Saturday, June 6, 2009

Detective stories

I love detective stories, and I think that's why I love computer programming.

I was famously addicted to Encyclopedia Brown mysteries as a child, many many years before I discovered computers. I've always been one of those computer programmers for whom the most interesting part is when the computer does something unusual or unexpected, and the puzzle is: "why did it do that?" I love that sort of backward-reasoning where you are presented with a confusing behavior, and the goal is to reconstruct a series of steps by which the program ended up doing what it did.

Some people are wonderful at capturing this aspect of computer programming. Mark Russinovich is a great example; I lap up his essays the moment they arrive. I think that the format works well for describing the mental process of tracking down a complex problem; here are a few other recent examples from other writers in other fields.

So I've been very interested in the tragic mystery of what happened to Air France flight 447.
At this point, a week after the plane vanished, there is still much that is not known.

The interesting part, to me, is to follow the people who are trying to come up with theories about what could have happened and why. The effort has been focusing on the fragmentary and partial information that was sent by the plane's computers during its final minutes. What does this data mean? What can we conclude, and what is just speculation?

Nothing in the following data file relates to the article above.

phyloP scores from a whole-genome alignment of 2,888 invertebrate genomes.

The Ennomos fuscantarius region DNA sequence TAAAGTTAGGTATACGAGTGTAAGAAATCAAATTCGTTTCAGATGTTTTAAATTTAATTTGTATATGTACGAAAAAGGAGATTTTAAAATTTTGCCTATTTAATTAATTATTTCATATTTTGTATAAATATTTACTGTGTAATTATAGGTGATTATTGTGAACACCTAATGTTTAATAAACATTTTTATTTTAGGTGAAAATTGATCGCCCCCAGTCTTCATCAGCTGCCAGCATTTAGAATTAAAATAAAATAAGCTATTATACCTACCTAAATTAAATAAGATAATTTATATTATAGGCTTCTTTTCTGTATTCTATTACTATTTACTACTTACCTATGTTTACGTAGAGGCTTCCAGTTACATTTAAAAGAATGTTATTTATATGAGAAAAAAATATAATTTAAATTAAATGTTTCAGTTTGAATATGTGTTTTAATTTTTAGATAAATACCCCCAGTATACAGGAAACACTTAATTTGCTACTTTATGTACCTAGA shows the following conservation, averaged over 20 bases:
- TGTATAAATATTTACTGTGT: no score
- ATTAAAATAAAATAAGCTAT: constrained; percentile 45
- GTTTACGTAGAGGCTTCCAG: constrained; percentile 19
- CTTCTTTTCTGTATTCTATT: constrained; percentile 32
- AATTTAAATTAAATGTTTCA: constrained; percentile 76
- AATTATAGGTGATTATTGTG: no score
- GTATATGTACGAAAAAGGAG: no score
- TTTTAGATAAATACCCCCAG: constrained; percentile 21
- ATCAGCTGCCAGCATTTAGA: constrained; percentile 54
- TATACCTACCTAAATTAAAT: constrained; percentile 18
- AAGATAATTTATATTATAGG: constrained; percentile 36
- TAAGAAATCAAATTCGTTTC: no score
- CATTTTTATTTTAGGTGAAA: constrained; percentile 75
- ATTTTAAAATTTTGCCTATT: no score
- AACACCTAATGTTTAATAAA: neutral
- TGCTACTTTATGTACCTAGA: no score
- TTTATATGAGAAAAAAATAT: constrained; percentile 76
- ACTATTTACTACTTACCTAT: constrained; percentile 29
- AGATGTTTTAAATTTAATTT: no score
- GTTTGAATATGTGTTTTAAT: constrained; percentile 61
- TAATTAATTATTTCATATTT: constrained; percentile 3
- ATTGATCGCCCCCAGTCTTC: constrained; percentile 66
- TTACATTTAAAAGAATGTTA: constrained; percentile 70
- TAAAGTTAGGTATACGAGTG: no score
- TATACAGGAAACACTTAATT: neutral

Modern airliners are incredibly complex. Sophisticated computer software is necessary even for small planes, and commercial passenger jets are just phenomenally complicated. But they are also amazingly capable. Captain Sullenberger's "Miracle on the Hudson" was aided by the amazing Airbus software, which helped him gently glide the plane to a safe result. But there are many mysteries about these vehicles too, and this is not the first time that an Airbus has behaved in a surprising and dangerous fashion, a fact which many others have noticed.

It takes patient, thorough investigation to figure these things out. The shining example of this is Richard Feynman's work on the Challenger investigation, which is a masterpiece of analysis.

Will we figure out the flight 447 mystery? I'm sure I'm not the only person who wants to see us make the best possible effort, and I'm pleased to see that the government has offered to help.

Update: Several thoughtful readers pointed me at some other interesting articles.

Update (2): Here's an analysis of the margin for error in the plane's likely circumstances, and here's another interesting reflection on the role of computer software in modern commercial airliners.

Update (3): Today's Christian Science Monitor reports on the progress of the investigation. Unfortunately, there are still many more questions than answers.

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